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Essential reading

Jane Gartshore explains the IOR’s safety code for flammable refrigerants

With the increased use of R290 (propane) and R1270 (propene) in commercial systems, particularly in the retail sector, reliable guidance on safety is of paramount importance.

Manufacturers are increasingly turning to the Institute of Refrigeration for guidance. Fortunately, the IOR’s Code of Practice for flammable refrigerants published in 2008 can provide them with the information they need. With this, they will be able to safely apply hydrocarbon refrigerants in their systems, from commercial
appliances to chillers and split AC systems with charge sizes above 150 g.

The IOR code for flammable refrigerants is indispensable reading for anyone designing hydrocarbon refrigerant systems. It takes guidance from the latest revision of EN378:2008 (Refrigerating systems and heat pumps - safety and environmental requirements) and shows how it is applied in practice.

It defines minimum standards for safety in the design, installation, commissioning and service for systems which use flammable (group A2 and A3) refrigerants.

The Code was prepared by the IOR Technical Committee, with input from members who have in-depth expertise in the application of flammable refrigerants and the associated standards.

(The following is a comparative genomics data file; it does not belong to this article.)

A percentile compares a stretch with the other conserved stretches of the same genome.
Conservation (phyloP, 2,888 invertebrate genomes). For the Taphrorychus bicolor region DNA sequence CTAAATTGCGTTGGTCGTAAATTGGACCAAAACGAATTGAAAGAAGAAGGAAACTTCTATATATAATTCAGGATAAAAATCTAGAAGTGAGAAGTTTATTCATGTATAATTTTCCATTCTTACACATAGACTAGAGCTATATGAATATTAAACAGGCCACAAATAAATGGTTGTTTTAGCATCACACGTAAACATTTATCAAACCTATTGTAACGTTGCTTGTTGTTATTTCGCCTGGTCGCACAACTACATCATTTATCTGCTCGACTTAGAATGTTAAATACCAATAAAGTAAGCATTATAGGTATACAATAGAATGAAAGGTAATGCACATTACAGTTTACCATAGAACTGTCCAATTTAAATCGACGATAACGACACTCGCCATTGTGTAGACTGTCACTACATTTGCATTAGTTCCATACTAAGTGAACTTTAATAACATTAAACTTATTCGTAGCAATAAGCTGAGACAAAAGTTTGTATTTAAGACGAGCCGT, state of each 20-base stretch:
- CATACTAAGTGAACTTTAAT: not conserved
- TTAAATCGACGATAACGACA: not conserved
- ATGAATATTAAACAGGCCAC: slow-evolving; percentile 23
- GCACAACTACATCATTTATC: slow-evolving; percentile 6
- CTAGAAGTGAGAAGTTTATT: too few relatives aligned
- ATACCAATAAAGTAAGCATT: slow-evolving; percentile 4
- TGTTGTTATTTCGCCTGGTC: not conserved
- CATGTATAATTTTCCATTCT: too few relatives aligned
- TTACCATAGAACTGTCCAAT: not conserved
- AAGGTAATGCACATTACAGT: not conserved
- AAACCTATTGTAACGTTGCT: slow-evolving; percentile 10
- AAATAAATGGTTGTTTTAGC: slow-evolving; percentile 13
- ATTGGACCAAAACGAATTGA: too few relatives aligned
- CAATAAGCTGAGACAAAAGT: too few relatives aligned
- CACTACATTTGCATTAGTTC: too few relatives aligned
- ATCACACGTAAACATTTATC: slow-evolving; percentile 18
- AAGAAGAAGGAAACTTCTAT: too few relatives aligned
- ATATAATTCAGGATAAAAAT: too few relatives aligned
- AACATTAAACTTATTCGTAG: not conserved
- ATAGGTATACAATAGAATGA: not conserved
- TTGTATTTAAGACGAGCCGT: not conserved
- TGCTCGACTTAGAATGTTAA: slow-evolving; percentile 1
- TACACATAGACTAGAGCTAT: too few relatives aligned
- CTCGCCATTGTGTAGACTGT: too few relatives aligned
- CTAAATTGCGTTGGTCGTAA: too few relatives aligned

Key areas of guidance in the safety code of practice are:

  • Properties of common (and uncommon) flammable refrigerants;
  • Component design;
  • System design and installation, including useful flow charts to determine maximum allowable charge amounts and room sizes;
  • System testing and commissioning;
  • Maintenance, including typical schedules and guidance on repair;
  • Documentation.

An important area covered is the assessment of electrical devices, to determine if they are sources of ignition. The code outlines the leak simulation test which should be carried out if potentially sparking electrical devices are used.

The test will show if these devices are safe in the event of a worst case leak, or if they should be replaced with sealed or solid state types or sealed into an IP67-rated electrical box.

The code also includes guidance on minimum air flow rates, so that in the event of a leak the flammable refrigerant is dispersed.

The IOR Service Engineer’s Section has a good practice guide for service engineers on handling flammable refrigerants in commercial applications. This covers key aspects such as risk assessment, cylinder transport, charging procedures, recovery, repair and leak detection.

The hydrocarbon safety code is one of a series published by the Institute in 2008. Other subjects include A1 refrigerants (nonflammable), ammonia and carbon dioxide refrigerant. They can be downloaded from www.ior.org.uk

Jane Gartshore is president of the IOR